The first few episodes of Wonders of the Solar System remained pure enthusiasm and science so I watched with some trepidation when I realised this latest episode was about the ‘thin blue line’ – about planetary atmospheres. I enjoyed the stuff about Mercury’s lack of atmosphere leaving it open to direct meteorite collisions  and vast temperature changes, the stuff about Earth’s magnetosphere protecting it from the solar wind and how deep in Jupiter the pressure turns hydrogen into a metallized liquid. But then, with the inevitability of tax rises on petrol, booze and cigarettes, we got to the greenhouse effect, and Venus.
Cox gave a brief description of how the greenhouse effect works, perhaps annoying the faithful by pointing out how without it we would be freezing our butts of in temperatures 30 degrees lower than they are now. He then went on to say that the temperature on the surface of that world is hot enough to melt lead, apparently because of its CO2-laden atmosphere. I was there rooting for Cox because he did seem a little embarrassed to be mentioning this, and I was hoping he would also go on to point out some of the rather large elephants in the room.. But no, all we got was some nonsense about Venus being in the same ‘region’ of space as Earth. Rather disappointing really.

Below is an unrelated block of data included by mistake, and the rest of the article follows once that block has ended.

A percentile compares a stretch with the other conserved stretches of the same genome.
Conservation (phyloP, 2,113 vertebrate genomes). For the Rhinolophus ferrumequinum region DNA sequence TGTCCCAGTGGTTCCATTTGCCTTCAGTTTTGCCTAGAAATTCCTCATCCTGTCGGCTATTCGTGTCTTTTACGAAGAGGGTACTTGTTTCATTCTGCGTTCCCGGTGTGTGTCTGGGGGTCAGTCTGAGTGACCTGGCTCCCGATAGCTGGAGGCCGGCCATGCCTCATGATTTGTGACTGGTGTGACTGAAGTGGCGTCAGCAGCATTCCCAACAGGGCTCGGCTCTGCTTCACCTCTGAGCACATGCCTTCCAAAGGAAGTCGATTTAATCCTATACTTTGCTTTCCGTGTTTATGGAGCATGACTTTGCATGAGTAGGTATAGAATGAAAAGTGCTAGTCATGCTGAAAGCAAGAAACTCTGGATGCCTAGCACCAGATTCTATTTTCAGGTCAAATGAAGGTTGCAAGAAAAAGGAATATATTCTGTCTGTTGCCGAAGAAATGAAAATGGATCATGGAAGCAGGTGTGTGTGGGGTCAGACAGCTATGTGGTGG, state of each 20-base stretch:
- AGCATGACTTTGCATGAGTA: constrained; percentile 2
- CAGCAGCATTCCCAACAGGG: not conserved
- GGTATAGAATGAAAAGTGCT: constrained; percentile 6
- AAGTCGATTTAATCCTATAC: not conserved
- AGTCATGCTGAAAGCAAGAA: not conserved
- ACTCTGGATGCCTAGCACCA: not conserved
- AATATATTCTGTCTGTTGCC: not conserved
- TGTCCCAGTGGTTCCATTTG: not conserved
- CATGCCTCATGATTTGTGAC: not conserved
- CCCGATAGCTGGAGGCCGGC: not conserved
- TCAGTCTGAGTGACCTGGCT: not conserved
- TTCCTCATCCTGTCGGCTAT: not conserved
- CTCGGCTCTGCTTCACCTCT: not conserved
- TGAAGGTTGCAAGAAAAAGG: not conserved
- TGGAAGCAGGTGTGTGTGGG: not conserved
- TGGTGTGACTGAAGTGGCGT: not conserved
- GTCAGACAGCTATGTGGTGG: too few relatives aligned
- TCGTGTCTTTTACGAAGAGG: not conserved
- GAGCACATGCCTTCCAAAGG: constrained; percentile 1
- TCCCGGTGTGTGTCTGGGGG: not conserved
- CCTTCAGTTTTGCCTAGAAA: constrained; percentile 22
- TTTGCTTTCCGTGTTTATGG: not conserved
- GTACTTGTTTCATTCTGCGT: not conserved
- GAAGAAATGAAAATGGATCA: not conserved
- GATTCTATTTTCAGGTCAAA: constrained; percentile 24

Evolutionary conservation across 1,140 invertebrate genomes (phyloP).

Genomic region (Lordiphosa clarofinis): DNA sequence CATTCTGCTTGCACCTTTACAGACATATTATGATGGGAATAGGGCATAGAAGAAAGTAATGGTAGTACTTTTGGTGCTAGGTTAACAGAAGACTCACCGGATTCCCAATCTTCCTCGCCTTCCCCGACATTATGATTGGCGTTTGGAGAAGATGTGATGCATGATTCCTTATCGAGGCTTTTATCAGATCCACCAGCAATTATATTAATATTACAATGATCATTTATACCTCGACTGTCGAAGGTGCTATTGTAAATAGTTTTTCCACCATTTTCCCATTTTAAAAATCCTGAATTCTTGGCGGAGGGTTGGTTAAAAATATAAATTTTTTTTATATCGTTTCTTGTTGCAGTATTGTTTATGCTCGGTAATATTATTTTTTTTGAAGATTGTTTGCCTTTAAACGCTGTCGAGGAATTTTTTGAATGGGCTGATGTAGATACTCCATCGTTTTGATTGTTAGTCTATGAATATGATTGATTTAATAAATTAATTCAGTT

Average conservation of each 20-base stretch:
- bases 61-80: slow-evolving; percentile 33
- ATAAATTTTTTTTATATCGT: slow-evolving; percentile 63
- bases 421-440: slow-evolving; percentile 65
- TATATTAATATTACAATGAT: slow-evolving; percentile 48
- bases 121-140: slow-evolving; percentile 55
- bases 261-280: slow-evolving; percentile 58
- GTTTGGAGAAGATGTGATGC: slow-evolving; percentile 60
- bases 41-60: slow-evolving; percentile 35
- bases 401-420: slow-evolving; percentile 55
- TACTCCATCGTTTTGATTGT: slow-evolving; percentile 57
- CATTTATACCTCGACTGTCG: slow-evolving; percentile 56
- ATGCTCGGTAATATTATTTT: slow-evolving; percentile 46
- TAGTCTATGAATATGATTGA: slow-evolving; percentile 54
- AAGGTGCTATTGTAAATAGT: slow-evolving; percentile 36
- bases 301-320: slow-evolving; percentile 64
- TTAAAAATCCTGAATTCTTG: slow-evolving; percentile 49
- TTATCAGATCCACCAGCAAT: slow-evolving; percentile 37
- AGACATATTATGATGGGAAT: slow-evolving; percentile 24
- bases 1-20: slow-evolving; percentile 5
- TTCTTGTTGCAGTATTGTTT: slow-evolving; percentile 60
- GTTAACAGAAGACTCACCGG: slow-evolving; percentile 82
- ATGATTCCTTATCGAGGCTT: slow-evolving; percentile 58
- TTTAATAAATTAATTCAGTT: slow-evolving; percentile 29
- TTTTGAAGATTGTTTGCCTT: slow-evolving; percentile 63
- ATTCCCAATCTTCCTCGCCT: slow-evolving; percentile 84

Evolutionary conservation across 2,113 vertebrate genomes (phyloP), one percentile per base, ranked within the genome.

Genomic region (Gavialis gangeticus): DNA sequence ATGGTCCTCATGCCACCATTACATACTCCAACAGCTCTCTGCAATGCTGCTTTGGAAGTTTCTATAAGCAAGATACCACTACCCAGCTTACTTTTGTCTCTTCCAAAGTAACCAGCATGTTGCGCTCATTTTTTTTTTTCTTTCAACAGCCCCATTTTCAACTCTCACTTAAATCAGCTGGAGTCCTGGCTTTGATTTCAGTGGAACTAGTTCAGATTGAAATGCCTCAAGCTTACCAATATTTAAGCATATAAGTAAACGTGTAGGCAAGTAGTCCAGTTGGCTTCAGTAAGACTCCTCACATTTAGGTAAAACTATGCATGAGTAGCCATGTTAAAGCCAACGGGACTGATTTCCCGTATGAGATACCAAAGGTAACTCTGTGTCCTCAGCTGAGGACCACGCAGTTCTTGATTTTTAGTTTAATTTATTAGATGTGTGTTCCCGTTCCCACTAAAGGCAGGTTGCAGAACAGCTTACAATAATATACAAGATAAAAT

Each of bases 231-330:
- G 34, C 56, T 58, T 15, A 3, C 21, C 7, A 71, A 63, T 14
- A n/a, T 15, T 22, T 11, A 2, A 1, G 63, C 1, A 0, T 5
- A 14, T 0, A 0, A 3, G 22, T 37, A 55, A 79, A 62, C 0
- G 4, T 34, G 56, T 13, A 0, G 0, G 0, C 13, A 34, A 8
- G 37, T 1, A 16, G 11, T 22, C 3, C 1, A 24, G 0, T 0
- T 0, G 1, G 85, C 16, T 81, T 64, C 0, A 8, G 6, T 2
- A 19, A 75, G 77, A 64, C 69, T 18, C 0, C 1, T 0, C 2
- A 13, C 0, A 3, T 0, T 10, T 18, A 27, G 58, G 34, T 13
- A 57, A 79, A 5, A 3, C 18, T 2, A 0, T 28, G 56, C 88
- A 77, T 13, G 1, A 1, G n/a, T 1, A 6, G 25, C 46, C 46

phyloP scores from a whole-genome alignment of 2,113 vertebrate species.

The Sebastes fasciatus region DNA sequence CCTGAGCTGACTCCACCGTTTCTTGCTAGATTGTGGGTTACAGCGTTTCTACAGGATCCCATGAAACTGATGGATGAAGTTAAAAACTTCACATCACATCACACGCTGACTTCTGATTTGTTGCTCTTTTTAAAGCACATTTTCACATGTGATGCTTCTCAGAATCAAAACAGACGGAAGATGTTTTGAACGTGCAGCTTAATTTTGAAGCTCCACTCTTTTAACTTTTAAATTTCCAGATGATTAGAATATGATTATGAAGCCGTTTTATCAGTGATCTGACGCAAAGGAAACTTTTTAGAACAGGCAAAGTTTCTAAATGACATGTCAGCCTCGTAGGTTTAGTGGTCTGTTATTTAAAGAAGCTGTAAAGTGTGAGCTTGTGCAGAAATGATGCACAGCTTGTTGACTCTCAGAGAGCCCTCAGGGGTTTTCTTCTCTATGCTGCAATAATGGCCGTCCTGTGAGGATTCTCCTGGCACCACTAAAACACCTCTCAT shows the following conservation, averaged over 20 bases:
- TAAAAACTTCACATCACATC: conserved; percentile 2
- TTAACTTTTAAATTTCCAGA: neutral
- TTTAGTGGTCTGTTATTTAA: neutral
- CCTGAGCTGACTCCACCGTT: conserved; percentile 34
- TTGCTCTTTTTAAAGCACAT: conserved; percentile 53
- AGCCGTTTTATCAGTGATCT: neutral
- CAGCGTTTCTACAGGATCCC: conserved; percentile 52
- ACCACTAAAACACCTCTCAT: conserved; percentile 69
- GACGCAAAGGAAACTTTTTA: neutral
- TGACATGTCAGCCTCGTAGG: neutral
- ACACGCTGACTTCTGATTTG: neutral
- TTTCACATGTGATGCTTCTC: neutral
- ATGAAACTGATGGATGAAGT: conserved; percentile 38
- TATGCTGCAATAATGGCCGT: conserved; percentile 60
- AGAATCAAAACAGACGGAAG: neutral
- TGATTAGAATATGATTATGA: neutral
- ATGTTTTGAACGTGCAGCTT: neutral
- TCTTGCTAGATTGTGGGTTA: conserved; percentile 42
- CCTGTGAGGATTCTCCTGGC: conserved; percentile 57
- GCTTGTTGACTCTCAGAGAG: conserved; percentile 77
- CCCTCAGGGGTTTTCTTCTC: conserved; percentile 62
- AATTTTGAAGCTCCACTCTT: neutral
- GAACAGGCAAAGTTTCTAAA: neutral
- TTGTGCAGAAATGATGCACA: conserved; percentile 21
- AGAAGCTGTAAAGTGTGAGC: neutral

No mention then of how Venus being 26 million miles closer to a giant fusion reactor called the sun might have some bearing on its temperature. No mention how a ground level pressure of 93 times that of Earth’s might have an effect too, or that Venus receives over a thousand Watts per square metre more solar radiation than Earth. Nope, it’s all those Venusian coal-fired power stations.
I like to think that this was the minimum deal with the Devil Cox could make to ensure he would present the program. I like to think this was the minimum he could say to calm the political demagogues at the BBC so as to enable him to zip off to Africa to experience an English Electric Lightning jet flight straight up at 5 gees to the limits of the atmosphere to observe that ‘thin blue line’, or race across the Namib in a 4×4 to do a small piece about the sands of Mars, or race a speed boat across a lake to gather up some methane whilst talking about Saturn’s moon, Titan.

Anyway, I’ll continue watching the program, and just hope that the homilies are out of the way…  

Thing You Need to Know.

Karl Popper on falsifiability: